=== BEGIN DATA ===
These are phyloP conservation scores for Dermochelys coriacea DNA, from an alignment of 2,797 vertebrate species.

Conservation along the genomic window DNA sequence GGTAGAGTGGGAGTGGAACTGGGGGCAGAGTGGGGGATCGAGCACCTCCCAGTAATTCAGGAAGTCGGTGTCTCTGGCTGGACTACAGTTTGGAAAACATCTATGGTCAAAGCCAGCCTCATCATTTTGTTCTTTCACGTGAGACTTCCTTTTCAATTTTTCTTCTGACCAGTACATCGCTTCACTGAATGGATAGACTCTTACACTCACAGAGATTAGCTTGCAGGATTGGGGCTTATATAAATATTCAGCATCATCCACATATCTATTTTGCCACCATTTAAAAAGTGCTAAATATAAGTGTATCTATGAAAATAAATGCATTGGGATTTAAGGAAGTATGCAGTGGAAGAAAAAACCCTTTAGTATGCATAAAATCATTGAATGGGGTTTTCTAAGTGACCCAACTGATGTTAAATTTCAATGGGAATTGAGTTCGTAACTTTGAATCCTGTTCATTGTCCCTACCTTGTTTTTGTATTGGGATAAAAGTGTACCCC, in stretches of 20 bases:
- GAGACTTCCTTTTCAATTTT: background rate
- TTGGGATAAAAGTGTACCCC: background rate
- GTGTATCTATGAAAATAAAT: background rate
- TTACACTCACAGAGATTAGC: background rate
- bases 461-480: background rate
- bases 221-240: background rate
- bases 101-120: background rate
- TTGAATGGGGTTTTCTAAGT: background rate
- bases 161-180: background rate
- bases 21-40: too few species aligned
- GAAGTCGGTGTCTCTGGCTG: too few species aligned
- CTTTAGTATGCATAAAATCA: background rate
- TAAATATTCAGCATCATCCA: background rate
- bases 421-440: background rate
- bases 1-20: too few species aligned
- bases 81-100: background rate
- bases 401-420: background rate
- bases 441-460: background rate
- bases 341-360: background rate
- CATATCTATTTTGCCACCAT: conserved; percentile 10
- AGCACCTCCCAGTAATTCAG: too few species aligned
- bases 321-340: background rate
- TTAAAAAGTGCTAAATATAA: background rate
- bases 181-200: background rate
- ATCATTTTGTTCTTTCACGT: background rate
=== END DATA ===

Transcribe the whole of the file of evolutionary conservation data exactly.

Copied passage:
These are phyloP conservation scores for Dermochelys coriacea DNA, from an alignment of 2,797 vertebrate species.

Conservation along the genomic window DNA sequence GGTAGAGTGGGAGTGGAACTGGGGGCAGAGTGGGGGATCGAGCACCTCCCAGTAATTCAGGAAGTCGGTGTCTCTGGCTGGACTACAGTTTGGAAAACATCTATGGTCAAAGCCAGCCTCATCATTTTGTTCTTTCACGTGAGACTTCCTTTTCAATTTTTCTTCTGACCAGTACATCGCTTCACTGAATGGATAGACTCTTACACTCACAGAGATTAGCTTGCAGGATTGGGGCTTATATAAATATTCAGCATCATCCACATATCTATTTTGCCACCATTTAAAAAGTGCTAAATATAAGTGTATCTATGAAAATAAATGCATTGGGATTTAAGGAAGTATGCAGTGGAAGAAAAAACCCTTTAGTATGCATAAAATCATTGAATGGGGTTTTCTAAGTGACCCAACTGATGTTAAATTTCAATGGGAATTGAGTTCGTAACTTTGAATCCTGTTCATTGTCCCTACCTTGTTTTTGTATTGGGATAAAAGTGTACCCC, in stretches of 20 bases:
- GAGACTTCCTTTTCAATTTT: background rate
- TTGGGATAAAAGTGTACCCC: background rate
- GTGTATCTATGAAAATAAAT: background rate
- TTACACTCACAGAGATTAGC: background rate
- bases 461-480: background rate
- bases 221-240: background rate
- bases 101-120: background rate
- TTGAATGGGGTTTTCTAAGT: background rate
- bases 161-180: background rate
- bases 21-40: too few species aligned
- GAAGTCGGTGTCTCTGGCTG: too few species aligned
- CTTTAGTATGCATAAAATCA: background rate
- TAAATATTCAGCATCATCCA: background rate
- bases 421-440: background rate
- bases 1-20: too few species aligned
- bases 81-100: background rate
- bases 401-420: background rate
- bases 441-460: background rate
- bases 341-360: background rate
- CATATCTATTTTGCCACCAT: conserved; percentile 10
- AGCACCTCCCAGTAATTCAG: too few species aligned
- bases 321-340: background rate
- TTAAAAAGTGCTAAATATAA: background rate
- bases 181-200: background rate
- ATCATTTTGTTCTTTCACGT: background rate